Senior stars a key to SEC hoops improvement


Patrick Patterson is averaging 16.6 points and 8.1 rebounds on a Kentucky team off to its best start (17-0) since 1965-66.

The Associated Press
Published: Thursday, January 14, 2010 at 3:25 p.m.
Last Modified: Thursday, January 14, 2010 at 3:25 p.m.

Louisiana State senior forward Tasmin Mitchell said he took a cautious approach when evaluating his NBA Draft prospects.

"You've got to be careful," Mitchell said. "I didn't want to be one of those kids looking back saying, 'Oh man, I should have stayed.' I love college."

Mitchell was part of a surprising number of Southeastern Conference players who decided to return to school rather than test the NBA Draft waters last spring. Kentucky power forward Patrick Patterson, Vanderbilt center A.J. Ogilvy and South Carolina point guard Devan Downey also decided to return to campus despite being projected as possible first-round draft picks.

The 6-foot-7, 245-pound Mitchell said he was told by the NBA Draft advisory committee last spring that he wouldn't be taken until the middle of the second round.

"I felt like I could better myself in the draft as a player, as a perimeter player," Mitchell said. "I talked with my family and my coaches about it. I felt like I made the right decision."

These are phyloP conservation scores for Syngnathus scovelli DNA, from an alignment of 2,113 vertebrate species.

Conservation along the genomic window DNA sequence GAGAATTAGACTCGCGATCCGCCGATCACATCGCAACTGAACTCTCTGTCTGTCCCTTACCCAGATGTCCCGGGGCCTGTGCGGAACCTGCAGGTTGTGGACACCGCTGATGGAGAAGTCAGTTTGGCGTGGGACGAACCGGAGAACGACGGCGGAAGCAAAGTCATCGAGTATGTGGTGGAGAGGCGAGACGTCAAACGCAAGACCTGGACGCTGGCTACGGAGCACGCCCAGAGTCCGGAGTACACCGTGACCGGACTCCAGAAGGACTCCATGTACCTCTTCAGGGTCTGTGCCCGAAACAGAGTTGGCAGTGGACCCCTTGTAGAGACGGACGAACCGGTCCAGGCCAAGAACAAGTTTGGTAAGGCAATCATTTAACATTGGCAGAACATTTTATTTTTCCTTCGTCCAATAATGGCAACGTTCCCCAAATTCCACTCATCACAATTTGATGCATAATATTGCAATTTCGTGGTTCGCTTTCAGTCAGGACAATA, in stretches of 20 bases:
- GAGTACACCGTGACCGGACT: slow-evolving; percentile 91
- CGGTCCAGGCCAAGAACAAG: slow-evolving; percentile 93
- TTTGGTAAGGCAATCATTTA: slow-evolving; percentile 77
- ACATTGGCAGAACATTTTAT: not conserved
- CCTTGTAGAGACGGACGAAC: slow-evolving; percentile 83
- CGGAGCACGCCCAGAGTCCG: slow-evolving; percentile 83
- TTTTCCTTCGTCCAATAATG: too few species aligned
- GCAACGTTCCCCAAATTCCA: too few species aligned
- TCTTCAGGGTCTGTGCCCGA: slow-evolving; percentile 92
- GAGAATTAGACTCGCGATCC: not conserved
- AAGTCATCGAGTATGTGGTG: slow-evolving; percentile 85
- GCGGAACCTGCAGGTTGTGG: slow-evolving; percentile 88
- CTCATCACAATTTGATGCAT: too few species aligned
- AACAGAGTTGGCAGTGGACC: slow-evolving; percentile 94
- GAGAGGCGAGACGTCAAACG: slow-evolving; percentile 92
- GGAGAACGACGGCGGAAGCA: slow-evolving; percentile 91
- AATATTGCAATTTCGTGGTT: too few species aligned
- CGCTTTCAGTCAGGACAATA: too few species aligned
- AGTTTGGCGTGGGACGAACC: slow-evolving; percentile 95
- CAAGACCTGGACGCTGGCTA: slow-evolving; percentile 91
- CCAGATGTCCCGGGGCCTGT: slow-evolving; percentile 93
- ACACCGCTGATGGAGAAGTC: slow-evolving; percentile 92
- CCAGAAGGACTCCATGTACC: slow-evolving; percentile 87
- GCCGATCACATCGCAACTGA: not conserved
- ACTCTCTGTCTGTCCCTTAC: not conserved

Patterson said he was told he could go between the 12th-18th pick of the first round if he decided to leave UK. But the 6-9 Patterson had a couple of reasons to return. One was the chance to play for Kentucky coach John Calipari in the dribble-drive offense. The second was to earn his degree. Patterson is on track to graduate in three years with a degree in communications.

"When a look at my teammates and the team that we have, the coaching staff we have, I want to try to win a national championship at Kentucky, get to an NCAA Tournament," Patterson said. "Plus, I have the opportunity to get my degree in three years."

The 6-11 Ogilvy said he spent about a week last spring contemplating the NBA Draft but had his mind set on returning for his junior season. An exchange student from Australia, Ogilvy spent the spring and summer on the Vanderbilt campus working on his game.

"I think people are definitely getting better advice," Ogilvy said. "The advice I got was I need another year to work on my body and get a bit stronger."

So far, the decision has worked out well for all three players. Mitchell is fourth in the SEC in scoring (17.1 ppg) and second in rebounding (9.5 rpg). Patterson is averaging 16.6 ppg and 8.1 rpg on a Kentucky team off to its best start (17-0) since 1965-66. Ogilvy, coming off a 24-point performance against Florida last Saturday, is scoring 13.3 ppg.

The decision didn't work out as well for Tennessee senior forward Tyler Smith, who came back after putting his name in the NBA Draft last spring. Smith was dismissed from the Vols last week after being arrested on drugs and weapons charges.

With a number of marquee players back, there is hope the SEC will improve after just three teams earned bids to the NCAA Tournament last season.

"All of a sudden, you've got some sophomores and juniors to go along with those premier guys who have experience," Vanderbilt coach Kevin Stallings said. "Now those clubs have a chance to be a lot better."

Contact Kevin Brockway at 352-374-5054 or at brockwk@gvillesun.com.

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